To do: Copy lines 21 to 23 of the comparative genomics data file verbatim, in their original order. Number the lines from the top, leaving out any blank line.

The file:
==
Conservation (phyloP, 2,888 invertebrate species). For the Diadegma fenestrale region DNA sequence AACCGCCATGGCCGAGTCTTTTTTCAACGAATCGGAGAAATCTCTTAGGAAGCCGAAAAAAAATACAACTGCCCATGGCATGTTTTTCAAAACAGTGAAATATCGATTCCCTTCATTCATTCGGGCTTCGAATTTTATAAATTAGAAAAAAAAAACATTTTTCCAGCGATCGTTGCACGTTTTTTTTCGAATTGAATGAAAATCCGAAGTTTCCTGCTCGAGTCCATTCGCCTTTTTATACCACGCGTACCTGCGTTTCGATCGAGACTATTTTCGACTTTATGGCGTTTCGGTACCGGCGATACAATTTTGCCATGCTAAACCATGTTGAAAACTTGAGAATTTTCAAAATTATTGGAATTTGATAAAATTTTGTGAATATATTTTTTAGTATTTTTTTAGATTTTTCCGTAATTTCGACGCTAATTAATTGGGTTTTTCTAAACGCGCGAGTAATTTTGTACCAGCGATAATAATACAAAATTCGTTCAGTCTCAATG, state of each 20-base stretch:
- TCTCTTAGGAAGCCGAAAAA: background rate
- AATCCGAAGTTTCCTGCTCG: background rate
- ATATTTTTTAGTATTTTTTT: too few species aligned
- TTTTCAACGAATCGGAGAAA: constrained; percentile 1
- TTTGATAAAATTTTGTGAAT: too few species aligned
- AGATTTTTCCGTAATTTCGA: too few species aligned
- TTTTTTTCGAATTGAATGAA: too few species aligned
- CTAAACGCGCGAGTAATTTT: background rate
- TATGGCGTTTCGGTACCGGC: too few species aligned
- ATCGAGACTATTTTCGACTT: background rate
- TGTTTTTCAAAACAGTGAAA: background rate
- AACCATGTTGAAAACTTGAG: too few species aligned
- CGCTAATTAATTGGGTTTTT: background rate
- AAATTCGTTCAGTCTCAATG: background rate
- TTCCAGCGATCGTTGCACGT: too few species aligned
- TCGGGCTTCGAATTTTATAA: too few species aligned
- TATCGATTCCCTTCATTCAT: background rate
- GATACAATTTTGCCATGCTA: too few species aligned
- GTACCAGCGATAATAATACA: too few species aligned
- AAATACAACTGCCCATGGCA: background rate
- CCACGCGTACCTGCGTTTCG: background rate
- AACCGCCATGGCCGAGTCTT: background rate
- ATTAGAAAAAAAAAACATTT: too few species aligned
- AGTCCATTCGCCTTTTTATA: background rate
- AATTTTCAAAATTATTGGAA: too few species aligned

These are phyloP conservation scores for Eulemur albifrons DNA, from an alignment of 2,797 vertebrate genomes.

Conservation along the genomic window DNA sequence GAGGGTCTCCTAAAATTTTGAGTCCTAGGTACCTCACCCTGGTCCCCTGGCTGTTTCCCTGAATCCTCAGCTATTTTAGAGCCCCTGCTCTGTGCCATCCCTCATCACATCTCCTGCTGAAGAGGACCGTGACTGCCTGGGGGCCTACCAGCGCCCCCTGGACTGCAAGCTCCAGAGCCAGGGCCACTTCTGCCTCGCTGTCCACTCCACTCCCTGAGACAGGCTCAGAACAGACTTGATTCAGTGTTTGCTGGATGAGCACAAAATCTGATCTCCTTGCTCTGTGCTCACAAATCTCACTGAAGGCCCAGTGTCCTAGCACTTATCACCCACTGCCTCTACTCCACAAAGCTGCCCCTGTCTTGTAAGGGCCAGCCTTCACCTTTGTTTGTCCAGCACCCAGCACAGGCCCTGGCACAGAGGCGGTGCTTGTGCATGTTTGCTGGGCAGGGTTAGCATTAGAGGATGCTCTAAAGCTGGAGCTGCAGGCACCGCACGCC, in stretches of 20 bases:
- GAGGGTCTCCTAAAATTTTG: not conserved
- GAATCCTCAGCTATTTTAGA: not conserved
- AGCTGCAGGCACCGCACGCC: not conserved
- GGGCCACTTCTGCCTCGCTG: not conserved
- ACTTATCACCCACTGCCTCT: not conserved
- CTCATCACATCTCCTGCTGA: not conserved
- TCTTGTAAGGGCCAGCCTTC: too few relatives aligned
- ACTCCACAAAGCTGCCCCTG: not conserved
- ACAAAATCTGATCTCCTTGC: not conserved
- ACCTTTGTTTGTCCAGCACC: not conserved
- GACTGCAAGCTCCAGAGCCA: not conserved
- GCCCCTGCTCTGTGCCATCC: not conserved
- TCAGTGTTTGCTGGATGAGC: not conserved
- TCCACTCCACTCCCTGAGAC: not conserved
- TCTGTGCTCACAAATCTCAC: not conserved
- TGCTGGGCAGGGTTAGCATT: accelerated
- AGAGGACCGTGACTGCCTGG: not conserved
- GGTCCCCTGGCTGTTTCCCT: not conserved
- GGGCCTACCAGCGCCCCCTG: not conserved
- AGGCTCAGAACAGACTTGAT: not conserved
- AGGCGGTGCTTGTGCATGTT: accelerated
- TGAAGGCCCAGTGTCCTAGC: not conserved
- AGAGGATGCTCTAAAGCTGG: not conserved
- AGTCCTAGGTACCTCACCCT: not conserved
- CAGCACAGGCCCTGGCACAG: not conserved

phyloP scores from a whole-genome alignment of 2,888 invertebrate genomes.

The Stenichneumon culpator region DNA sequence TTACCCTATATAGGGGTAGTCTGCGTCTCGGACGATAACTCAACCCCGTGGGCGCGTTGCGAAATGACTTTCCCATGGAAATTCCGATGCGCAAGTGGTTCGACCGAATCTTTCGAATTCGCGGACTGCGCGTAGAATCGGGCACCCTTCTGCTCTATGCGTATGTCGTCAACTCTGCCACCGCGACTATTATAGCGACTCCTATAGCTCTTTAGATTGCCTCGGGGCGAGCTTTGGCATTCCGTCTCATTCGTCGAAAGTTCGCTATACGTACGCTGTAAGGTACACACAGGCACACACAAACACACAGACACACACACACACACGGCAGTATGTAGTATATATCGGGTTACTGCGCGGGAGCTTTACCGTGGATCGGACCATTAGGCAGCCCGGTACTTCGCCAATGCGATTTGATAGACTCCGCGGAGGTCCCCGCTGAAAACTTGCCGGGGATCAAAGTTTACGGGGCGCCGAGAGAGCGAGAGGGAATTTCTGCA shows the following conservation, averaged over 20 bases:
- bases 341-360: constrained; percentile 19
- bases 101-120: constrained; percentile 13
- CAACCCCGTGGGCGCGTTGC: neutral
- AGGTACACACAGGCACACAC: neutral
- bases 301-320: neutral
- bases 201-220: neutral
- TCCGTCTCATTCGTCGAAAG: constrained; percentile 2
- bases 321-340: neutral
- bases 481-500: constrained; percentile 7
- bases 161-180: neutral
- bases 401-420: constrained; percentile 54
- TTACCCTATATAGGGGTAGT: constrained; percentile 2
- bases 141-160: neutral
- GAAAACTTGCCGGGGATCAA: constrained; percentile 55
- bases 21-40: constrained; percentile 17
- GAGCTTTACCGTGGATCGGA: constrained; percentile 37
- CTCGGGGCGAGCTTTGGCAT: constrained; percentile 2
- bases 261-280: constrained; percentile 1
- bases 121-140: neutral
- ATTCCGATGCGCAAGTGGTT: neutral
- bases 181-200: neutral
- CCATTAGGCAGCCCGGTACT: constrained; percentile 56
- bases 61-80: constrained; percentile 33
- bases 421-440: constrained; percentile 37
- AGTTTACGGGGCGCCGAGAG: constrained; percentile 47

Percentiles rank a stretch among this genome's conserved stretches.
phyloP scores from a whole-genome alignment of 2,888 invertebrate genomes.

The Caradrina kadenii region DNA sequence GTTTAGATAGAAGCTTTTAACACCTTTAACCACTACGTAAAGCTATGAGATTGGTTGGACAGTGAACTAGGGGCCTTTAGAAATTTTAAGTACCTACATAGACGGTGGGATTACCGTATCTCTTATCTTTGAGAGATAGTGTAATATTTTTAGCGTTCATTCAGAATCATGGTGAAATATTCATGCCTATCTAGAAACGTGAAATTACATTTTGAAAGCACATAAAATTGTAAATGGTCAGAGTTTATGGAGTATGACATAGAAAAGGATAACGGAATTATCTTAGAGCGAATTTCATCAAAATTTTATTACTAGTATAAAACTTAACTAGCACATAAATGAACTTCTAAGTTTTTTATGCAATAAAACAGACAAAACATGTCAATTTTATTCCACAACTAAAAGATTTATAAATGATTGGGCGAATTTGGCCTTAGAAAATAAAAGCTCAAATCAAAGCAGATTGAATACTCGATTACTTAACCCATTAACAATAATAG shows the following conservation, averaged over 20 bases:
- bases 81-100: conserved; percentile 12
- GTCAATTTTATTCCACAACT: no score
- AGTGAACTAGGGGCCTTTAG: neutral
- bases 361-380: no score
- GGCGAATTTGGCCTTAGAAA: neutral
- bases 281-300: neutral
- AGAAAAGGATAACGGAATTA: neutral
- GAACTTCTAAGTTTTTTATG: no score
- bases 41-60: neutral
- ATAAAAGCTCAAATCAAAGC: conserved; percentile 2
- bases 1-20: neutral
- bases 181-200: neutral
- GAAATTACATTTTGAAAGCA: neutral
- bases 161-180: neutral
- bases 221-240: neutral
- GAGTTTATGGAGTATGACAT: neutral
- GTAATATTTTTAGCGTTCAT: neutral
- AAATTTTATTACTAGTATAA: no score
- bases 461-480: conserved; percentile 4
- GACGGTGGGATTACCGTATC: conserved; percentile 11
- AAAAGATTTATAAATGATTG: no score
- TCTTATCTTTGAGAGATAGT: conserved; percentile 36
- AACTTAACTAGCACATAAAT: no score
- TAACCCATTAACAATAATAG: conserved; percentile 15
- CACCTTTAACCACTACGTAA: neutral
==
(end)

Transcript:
- AAATACAACTGCCCATGGCA: background rate
- CCACGCGTACCTGCGTTTCG: background rate
- AACCGCCATGGCCGAGTCTT: background rate